A Few Reasons to Read:

  • Clownhunter is punk rock through and through. His design suits the fact that he’s just a seventeen-year-old kid from the Narrows, while also generating his own unique visual interest. He feels like someone you might know.
  • As much as we love Nightwing and Cassandra Cain’s Batgirl for their elegant fighting prowess, Clownhunter’s methods as a scrappy brawler are a refreshing change of pace. Ever since Jason Todd died, Batman has been meticulous about training his protégés, but Clownhunter is all rage. That rough-around-the-edges energy makes him unpredictable on the page.
  • Similarly, Ghost-Maker’s design pops beautifully. His look was designed by Batman artist Jorge Jiménez, who pulled from his love of manga to give the character his unique costume. For a city as filthy as Gotham, one of the bravest things you can do as a vigilante is wear a white costume. His billowy outfit makes him practically float across his panels. I have an action figure of Ghost-Maker sitting by my desk as I write this.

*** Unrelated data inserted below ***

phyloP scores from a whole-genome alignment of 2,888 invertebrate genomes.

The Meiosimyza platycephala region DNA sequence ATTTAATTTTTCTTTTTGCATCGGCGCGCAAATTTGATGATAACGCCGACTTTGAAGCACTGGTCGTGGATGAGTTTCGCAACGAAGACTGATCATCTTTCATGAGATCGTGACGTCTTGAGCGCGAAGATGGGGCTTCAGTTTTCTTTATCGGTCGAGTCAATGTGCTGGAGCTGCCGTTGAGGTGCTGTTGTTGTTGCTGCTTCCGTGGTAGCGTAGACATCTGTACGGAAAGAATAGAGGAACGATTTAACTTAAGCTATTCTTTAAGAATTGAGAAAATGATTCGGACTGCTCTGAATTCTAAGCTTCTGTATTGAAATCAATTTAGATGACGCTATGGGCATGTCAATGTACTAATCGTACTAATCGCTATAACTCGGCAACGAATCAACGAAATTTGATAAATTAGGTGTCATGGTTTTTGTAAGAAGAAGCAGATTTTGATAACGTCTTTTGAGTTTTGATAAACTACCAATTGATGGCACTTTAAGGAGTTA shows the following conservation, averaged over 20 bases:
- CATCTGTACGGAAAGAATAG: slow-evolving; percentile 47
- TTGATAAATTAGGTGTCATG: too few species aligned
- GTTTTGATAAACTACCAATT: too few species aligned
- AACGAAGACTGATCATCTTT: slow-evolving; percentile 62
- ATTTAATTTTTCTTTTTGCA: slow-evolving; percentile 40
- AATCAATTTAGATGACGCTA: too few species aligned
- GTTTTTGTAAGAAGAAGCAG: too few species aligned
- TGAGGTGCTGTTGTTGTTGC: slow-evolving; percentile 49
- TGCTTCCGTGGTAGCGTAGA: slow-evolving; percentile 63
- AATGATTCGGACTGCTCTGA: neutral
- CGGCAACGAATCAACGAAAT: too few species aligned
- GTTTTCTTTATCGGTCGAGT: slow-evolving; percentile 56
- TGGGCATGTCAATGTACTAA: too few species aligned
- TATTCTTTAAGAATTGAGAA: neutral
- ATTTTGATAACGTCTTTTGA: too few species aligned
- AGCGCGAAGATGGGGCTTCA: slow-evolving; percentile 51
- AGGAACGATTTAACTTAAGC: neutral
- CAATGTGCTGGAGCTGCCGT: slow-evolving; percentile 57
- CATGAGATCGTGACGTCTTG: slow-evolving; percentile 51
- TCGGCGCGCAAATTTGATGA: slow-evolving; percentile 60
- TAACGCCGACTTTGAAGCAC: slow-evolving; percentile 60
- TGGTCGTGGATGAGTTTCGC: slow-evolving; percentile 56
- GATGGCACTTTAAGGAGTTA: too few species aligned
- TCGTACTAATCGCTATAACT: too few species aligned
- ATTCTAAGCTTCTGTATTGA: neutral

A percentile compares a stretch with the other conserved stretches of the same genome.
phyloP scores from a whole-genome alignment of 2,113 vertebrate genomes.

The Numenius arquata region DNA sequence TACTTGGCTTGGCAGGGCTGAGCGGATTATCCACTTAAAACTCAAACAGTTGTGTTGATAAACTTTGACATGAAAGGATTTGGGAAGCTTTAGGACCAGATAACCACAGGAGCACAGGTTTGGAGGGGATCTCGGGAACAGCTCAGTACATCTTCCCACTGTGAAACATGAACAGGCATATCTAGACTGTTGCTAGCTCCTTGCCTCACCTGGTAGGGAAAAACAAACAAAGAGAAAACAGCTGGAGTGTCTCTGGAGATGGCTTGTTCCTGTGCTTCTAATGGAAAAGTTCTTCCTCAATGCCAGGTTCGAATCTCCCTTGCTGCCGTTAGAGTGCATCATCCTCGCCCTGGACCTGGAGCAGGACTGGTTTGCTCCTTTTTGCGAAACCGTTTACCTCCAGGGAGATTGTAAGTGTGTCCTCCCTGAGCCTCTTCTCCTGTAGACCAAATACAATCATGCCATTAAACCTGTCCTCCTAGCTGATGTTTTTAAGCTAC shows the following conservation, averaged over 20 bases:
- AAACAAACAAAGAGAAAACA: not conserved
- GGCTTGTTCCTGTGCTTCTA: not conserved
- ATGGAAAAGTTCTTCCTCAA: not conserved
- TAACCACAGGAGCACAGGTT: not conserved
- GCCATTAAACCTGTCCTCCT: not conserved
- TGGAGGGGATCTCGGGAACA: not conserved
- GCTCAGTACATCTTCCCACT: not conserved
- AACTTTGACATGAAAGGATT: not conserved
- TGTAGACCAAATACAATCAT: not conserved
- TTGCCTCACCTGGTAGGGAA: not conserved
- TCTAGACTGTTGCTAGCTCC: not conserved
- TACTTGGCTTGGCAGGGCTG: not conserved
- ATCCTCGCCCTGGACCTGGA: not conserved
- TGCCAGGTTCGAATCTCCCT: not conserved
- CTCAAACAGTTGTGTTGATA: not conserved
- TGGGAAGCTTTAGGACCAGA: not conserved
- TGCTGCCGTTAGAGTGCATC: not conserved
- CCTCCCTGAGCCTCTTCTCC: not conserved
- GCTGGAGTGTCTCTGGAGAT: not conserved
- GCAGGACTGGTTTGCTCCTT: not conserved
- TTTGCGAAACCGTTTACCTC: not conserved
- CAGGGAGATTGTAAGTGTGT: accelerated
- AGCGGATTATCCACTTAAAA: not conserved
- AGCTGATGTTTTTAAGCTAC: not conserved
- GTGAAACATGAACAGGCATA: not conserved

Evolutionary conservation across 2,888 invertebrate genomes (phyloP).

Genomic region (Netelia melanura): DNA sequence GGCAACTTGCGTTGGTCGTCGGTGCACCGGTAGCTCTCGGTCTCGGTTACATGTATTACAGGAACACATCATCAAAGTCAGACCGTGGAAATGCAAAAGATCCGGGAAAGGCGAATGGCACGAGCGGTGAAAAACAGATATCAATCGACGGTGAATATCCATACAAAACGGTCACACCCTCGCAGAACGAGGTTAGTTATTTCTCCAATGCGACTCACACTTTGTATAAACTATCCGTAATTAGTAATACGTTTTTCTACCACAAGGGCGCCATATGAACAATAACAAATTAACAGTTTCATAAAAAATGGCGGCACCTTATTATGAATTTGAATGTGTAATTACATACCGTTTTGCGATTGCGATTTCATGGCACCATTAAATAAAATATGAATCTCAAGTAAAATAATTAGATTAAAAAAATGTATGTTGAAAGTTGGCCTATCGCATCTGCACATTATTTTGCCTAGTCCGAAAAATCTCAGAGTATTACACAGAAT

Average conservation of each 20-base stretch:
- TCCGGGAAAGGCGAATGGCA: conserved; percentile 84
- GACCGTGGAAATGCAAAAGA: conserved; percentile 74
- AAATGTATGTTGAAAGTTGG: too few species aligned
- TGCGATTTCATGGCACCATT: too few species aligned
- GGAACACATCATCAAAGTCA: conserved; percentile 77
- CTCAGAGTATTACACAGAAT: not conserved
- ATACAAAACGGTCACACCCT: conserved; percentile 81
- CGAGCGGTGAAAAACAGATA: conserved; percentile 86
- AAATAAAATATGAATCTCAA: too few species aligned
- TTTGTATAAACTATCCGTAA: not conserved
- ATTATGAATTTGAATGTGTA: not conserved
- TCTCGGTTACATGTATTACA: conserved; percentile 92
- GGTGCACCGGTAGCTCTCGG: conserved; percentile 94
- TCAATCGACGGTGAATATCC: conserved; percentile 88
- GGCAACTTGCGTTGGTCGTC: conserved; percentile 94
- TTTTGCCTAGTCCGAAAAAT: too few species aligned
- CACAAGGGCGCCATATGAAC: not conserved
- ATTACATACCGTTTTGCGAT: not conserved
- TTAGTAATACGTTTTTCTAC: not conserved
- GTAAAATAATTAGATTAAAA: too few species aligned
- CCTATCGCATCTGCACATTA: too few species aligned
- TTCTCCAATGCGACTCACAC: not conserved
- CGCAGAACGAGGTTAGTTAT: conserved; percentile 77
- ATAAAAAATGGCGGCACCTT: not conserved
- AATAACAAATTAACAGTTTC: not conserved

• Since it is AAPI Heritage Month, one thing I appreciate about both Clownhunter and Ghost-Maker is that they’re not burdened by expectations of having to be “good representation.” They’re not here to entertain Model Minority expectations and that’s what makes them so human. As an AAPI myself, all I want is to see nuanced characters from my community, and Clownhunter and Ghost-Maker deliver on those fronts.

Why It’s Worth Your Time: